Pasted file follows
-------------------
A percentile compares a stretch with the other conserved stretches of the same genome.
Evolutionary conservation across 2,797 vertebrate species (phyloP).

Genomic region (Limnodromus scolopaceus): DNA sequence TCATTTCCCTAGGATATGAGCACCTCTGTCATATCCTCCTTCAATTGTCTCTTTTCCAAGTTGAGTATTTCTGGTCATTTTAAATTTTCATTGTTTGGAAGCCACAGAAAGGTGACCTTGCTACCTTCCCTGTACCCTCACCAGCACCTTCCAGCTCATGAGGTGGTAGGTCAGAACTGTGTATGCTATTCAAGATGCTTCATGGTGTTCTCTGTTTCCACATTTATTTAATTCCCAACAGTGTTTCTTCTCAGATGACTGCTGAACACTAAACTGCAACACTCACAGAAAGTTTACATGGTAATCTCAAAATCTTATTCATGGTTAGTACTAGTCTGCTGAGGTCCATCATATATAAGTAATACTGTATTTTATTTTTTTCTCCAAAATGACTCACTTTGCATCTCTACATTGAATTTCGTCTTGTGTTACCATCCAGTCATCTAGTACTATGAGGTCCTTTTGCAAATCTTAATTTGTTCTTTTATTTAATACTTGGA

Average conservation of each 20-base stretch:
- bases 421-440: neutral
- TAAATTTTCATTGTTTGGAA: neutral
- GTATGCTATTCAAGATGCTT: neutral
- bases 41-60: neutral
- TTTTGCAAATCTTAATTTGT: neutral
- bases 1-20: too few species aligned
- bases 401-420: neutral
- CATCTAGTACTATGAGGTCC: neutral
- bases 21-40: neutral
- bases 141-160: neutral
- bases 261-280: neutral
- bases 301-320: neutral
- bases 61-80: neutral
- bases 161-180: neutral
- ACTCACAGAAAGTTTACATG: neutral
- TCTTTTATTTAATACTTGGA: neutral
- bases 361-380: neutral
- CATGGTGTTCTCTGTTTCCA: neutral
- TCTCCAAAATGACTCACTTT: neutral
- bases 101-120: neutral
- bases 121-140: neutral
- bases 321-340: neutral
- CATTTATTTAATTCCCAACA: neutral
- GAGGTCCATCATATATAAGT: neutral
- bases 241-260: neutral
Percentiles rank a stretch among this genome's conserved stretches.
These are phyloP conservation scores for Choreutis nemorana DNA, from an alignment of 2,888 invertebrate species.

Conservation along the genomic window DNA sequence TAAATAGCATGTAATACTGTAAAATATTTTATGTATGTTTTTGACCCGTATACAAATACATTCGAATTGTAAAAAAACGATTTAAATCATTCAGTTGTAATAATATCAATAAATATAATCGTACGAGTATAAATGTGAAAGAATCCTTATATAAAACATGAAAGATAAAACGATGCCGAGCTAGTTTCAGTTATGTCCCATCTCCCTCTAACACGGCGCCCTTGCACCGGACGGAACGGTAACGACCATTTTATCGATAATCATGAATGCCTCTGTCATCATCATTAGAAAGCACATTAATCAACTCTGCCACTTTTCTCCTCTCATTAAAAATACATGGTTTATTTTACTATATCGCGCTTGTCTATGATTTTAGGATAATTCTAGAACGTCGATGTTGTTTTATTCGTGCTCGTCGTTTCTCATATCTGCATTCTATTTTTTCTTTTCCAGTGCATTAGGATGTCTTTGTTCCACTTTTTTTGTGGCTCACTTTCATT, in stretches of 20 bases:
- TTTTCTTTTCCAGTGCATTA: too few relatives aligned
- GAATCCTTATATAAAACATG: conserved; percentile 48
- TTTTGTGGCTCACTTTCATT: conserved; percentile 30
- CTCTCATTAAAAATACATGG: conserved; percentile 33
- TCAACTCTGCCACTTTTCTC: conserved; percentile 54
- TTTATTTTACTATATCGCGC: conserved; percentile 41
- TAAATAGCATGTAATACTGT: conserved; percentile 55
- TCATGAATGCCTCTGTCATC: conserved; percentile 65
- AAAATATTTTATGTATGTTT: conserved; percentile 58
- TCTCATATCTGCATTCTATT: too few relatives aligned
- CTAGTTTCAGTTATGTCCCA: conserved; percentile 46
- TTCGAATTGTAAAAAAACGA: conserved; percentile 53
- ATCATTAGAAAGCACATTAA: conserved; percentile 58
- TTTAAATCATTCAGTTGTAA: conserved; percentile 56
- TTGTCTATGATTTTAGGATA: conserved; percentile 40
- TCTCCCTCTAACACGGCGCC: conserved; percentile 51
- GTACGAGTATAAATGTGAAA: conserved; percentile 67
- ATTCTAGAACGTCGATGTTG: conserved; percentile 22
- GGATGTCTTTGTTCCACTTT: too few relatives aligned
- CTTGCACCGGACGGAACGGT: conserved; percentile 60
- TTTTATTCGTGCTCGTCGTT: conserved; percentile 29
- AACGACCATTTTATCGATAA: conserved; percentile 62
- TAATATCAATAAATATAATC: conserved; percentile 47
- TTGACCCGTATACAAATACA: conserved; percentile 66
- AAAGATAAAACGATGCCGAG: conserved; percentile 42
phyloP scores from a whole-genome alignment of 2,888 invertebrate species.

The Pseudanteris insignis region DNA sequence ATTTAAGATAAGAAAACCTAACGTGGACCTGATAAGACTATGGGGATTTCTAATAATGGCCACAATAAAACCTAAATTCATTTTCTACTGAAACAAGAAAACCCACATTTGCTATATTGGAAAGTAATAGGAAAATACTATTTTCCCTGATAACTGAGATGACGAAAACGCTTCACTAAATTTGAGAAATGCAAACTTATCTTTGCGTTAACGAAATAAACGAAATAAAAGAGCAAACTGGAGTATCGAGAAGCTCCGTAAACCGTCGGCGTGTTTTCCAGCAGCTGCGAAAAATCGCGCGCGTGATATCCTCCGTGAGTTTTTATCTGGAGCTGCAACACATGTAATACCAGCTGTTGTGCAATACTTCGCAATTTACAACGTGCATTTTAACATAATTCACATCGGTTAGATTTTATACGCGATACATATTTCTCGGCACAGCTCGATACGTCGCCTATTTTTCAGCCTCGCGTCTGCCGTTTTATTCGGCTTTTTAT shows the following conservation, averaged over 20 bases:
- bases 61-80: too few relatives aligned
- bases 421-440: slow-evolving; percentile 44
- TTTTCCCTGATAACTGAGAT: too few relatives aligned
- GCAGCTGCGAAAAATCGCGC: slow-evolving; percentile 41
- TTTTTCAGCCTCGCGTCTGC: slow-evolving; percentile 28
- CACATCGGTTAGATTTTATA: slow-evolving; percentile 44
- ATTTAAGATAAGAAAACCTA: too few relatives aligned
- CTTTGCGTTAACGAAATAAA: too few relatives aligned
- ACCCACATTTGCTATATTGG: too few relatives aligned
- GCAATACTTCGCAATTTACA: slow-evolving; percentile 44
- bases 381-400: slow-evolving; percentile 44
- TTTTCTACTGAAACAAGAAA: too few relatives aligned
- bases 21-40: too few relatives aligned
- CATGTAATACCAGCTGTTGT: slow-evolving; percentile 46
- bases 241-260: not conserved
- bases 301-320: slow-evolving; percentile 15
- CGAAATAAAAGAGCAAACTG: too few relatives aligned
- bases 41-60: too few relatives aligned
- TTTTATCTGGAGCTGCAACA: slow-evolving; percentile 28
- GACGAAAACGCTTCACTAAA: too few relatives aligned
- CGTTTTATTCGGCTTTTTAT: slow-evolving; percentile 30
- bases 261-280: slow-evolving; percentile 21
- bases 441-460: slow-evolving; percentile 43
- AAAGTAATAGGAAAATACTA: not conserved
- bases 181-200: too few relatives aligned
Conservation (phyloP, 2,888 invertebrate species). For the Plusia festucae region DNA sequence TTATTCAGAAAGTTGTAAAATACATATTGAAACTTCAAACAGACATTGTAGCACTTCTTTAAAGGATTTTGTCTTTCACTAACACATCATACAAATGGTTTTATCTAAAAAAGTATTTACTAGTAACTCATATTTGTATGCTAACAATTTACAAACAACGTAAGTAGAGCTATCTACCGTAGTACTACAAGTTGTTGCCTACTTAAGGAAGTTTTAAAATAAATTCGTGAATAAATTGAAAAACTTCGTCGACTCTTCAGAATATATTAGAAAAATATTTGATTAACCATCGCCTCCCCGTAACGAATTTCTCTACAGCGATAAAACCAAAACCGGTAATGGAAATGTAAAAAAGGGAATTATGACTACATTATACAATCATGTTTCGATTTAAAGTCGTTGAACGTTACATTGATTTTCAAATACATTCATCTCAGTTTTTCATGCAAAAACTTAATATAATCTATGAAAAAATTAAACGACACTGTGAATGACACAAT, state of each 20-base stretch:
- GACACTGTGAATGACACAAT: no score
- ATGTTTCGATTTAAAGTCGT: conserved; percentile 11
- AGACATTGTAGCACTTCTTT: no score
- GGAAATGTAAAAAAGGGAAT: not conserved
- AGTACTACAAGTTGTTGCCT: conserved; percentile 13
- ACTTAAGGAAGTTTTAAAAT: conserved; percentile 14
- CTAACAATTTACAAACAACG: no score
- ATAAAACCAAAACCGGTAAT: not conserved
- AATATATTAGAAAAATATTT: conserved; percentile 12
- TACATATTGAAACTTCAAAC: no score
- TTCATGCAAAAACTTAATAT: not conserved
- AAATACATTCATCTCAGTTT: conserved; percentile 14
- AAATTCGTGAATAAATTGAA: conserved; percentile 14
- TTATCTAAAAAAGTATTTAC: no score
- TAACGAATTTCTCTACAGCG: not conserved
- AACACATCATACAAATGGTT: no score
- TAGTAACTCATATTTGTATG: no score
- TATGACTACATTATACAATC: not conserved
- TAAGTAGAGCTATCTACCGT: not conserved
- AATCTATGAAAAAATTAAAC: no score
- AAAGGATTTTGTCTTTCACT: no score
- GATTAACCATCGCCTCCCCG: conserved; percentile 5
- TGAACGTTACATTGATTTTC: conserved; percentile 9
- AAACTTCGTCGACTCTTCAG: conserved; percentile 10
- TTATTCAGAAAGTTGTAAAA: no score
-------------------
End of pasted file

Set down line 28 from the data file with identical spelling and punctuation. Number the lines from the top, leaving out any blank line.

- GAGGTCCATCATATATAAGT: neutral